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Thiophene, also known as thiacyclopentadiene, thiole or thiofuran, is a five-membered sulfur containing heterocyclic aromatic compound. Thiophene and its derivatives occur in natural deposits, and function as analogues of furans and pyrroles. Thiophenes undergo a large number of substitution reactions. Thiophene does not behave like thioethers, for example, the sulfur atom in a thiophene resists alkylation and oxidation. While the sulfur atom is relatively unreactive, carbon atoms alpha to sulfur are highly susceptible to attack by electrophiles. Halogens react with thiophenes to give 2-halothiophenes followed by 2,5-dihalo derivatives. In addition to their reactivity towards electrophiles, thiophenes can also be lithiated.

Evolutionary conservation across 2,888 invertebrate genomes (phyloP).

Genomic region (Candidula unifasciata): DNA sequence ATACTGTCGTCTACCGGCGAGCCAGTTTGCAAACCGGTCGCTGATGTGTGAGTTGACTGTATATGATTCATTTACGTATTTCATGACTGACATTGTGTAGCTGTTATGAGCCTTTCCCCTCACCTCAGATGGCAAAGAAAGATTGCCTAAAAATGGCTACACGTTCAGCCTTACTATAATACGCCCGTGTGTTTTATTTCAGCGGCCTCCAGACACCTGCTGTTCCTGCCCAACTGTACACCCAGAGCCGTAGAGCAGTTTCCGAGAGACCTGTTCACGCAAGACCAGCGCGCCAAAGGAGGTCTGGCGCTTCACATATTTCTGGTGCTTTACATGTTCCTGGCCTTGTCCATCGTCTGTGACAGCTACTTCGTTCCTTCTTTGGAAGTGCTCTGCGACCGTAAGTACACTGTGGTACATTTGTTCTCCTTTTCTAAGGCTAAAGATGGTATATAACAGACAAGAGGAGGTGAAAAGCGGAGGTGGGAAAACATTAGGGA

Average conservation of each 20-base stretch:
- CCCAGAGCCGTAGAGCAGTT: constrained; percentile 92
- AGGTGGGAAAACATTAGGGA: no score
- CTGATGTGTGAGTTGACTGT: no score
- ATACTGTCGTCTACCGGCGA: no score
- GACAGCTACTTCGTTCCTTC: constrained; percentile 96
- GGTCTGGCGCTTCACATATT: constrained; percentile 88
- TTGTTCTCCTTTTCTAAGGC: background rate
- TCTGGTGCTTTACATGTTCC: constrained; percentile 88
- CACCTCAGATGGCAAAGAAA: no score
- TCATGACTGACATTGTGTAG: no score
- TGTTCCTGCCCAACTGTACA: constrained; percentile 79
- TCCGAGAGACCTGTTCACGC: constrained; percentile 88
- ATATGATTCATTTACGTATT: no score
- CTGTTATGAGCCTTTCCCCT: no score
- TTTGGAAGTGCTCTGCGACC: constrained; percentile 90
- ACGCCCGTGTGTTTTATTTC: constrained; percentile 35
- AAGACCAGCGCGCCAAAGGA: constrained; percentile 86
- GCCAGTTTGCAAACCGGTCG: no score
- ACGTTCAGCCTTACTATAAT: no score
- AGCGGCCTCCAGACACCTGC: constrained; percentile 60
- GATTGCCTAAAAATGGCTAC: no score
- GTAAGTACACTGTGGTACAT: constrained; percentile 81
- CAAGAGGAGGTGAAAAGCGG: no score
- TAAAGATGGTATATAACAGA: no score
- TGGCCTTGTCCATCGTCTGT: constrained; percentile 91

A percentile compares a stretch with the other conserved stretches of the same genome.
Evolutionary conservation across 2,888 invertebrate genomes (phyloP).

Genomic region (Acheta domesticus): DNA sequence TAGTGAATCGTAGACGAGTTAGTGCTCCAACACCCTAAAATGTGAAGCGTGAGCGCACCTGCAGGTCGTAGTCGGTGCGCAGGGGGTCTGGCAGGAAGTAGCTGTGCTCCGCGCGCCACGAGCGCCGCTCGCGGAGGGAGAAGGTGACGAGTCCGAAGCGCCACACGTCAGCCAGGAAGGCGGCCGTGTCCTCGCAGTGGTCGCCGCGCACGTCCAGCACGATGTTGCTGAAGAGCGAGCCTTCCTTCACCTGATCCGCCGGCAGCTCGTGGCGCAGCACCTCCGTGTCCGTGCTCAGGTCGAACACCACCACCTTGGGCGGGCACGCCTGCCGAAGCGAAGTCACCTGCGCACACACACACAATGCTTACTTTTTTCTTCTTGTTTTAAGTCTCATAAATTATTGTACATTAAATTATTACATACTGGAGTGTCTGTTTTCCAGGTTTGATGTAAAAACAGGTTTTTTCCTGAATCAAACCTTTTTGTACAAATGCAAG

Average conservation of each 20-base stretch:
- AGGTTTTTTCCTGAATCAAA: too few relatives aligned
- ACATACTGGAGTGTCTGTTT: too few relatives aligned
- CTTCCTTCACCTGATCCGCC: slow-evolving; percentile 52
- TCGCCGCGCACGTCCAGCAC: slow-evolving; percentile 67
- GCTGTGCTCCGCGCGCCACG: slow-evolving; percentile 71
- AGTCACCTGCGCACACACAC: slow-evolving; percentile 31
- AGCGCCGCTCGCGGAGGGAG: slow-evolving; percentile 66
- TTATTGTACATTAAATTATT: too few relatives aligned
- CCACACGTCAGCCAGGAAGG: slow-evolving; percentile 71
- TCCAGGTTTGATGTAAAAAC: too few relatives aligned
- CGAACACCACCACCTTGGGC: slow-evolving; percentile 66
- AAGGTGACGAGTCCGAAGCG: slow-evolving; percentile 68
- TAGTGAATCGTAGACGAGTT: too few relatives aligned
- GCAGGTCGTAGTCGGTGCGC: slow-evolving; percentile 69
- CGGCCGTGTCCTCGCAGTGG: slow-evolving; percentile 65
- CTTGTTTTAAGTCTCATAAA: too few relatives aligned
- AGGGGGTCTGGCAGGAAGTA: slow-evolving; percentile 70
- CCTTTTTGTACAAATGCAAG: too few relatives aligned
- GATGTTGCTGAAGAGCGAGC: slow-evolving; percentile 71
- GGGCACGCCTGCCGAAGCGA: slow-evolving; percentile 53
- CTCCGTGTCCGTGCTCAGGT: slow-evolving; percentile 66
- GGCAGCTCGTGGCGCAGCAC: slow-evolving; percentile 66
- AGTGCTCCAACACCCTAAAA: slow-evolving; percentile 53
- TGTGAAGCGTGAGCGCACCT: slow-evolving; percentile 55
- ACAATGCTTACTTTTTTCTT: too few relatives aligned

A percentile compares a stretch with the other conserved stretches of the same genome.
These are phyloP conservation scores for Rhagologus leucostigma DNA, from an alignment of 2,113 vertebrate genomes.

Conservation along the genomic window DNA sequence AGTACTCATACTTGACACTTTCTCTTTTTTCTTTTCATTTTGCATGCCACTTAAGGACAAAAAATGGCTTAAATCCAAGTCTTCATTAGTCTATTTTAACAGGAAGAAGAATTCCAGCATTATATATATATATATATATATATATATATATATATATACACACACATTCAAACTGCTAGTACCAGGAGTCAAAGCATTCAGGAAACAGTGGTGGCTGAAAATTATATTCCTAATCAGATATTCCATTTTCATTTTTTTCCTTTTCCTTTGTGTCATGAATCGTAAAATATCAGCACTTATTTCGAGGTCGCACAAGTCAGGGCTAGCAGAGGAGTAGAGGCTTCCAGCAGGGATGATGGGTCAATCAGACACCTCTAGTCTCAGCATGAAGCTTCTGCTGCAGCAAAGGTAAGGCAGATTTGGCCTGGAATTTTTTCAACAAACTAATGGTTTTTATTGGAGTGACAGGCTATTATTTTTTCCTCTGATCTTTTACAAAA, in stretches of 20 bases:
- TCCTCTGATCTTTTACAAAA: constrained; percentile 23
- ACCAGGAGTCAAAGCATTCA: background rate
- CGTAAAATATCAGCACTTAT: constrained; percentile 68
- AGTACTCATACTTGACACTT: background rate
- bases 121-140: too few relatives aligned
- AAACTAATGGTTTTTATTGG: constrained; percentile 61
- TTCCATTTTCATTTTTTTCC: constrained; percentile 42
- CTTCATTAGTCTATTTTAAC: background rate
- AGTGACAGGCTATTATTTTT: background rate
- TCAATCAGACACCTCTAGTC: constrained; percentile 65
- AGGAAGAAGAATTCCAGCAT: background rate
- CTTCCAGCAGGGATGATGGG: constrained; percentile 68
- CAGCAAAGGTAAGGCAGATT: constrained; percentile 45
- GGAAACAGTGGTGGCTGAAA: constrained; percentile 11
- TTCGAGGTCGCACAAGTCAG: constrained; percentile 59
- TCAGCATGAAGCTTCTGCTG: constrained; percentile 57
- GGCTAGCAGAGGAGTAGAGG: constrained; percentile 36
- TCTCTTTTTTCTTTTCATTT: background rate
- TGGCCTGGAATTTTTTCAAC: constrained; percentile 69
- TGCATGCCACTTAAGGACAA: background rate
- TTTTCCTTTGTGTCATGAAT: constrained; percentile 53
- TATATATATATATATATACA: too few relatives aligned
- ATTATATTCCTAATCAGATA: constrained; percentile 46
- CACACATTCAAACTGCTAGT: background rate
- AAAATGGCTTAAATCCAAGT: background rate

The thiophene core is used as building blocks in many agrochemicals and pharmaceuticals. Thiophene is a well-known bioisostere for benzene and hence finds extensive use in drug design and discovery to enhance activity or reduce toxicity without making significant structural changes. Furthermore, it is used as an additive of photoluminescent materials and pigments. In addition, it is also adopted as a raw material and intermediate in the chemical industry. Polymerized thiophenes on oxidation exhibit good electrical conducting properties through extensive delocalization of electrons and hence are called synthetic metals.